TOYOTA Avensis Wagon
Generations Timeline, Specs and Pictures
The upgraded Avensis differed a lots from the model it replaced, offering two new engines borrowed from BMW.
The exterior design was refreshed, all the panels were new and LED running lights were included.
While it was built on the same platform, the interior was redesigned. The cockpit looked familiar, but slightly changed with tunnel dials and an LED coloured display with several functions including safety features and sat-nav.
The biggest 8-inch touchscreen display could be controlled by touching, of course, and by using the physical buttons.
The center console was also refreshed, still offering the same single cup holder and another cupholder placed under the armrest, not the most efficient place to mount it if you ask me.
The plastics used were of good quality, however, easily scratchable.
The rear seats passengers could easily enjoy journey with the decent legroom and headroom, as well as a child in the middle seat would be comfortable due to the flat floor in the middle.
With great room for passengers and a decent cargo space, the Avensis also had a good fuel consumption. As it was designed for mostly motorway journeys, the Avensis could take 5 L/100 km. Not bad at all!
Boasting Toyota’s Vibrant Clarity design language, the Avensis Wagon addresses a well defined market segment, offering increased loading space and multi-purpose functionality with clearly unconventional looks.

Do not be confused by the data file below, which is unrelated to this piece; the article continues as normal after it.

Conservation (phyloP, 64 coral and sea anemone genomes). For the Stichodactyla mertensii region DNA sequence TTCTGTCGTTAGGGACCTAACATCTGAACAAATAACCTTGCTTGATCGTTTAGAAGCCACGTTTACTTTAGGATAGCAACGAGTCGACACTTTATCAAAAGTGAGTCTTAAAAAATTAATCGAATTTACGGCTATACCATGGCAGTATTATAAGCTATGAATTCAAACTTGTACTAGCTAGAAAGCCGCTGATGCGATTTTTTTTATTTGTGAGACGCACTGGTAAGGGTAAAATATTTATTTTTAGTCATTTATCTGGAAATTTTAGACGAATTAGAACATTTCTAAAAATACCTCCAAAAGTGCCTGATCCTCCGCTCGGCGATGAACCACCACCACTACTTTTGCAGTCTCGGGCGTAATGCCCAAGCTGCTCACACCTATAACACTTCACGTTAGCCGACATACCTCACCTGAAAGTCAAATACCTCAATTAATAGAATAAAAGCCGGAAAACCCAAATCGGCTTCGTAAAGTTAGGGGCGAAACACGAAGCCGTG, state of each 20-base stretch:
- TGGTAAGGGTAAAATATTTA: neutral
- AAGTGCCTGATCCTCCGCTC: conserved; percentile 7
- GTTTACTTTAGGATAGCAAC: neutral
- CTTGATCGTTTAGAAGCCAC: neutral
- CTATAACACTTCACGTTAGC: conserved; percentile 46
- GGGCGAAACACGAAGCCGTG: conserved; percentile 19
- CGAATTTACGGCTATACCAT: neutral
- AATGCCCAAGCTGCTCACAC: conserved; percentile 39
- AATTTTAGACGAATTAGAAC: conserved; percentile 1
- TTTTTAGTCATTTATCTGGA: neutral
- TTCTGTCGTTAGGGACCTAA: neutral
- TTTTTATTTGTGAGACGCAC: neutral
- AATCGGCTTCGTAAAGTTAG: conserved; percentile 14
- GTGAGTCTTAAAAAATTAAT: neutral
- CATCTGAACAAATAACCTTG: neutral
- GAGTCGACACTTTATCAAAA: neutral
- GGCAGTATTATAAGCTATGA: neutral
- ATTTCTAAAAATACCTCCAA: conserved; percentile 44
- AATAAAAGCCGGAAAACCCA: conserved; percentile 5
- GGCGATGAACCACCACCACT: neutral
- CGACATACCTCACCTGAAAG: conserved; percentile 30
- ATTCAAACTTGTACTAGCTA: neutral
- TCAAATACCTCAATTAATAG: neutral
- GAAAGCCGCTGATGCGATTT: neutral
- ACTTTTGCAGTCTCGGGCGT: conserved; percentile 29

While the fashion tastes are always subjective, we cannot admit the estate’s aggressive design. The large and blocky tail lights emphasize the car’s aggressive looks perhaps a bit too much, but sets it apart none the less. With a drag coefficient of just 0.29, the estate model benefits from Toyota’s Optimal Drive technologies as well, returning top-of-the-segment fuel consumption.
The second-generation Toyota Avensis was launched in 2003 and in 2004 was already receiving the title of the European Car of the Year.
In 2007, Toyota introduced a refreshed version of the Avensis, with updates regarding its exterior design, as well the addition of a new engine. Not only the sedan body style was upgraded, but the same also applied to the sedan and the liftback versions of Avensis.
Aesthetically, the Toyota Avensis came with a stronger exterior design that featured an all-new front bumper, a more dynamic shape with the hood’s strong vertical lines, a new radiator grille, and completely redesigned headlamps.
For 2007, the new Avensis came with LED turn-signals mounted within the outer door mirrors, adding a more premium feel. The side mirrors were now bigger to improve visibility.
Customers were given the choice of five new paint exterior colors: Ash Grey, Brocade Red, Storm Bronze, Fir Green, and Pacific Blue.
The new diesel unit introduced in 2007 was a 2.0-liter D4D engine that developed 125, this engine offering excellent power and reduced fuel consumption at the same time. Friendlier to the environment than its predecessors, the new powerplant had low CO2 emissions of 146 g/km.
More powerful engines were also available, with the range-topping D-4D 180 that developed 177 hp.
The second generation of the Avensis was introduced to the European market in 2003 in three bodyworks versions: sedan, hatchback, and station-wagon.
The latter featured the largest trunk in its family.
The first generation of the Avensis was only five years on the market before it was replaced. Its sales went well, but the Japanese car-maker understood that the European need a bigger car. Its main rivals, such as the Volkswagen Passat, Ford Mondeo, or Renault Laguna featured bigger and more comfortable vehicles. Even their main rivals, Honda, was on the market with a bigger station-wagon. So, in 2003, the second generation arrived in February.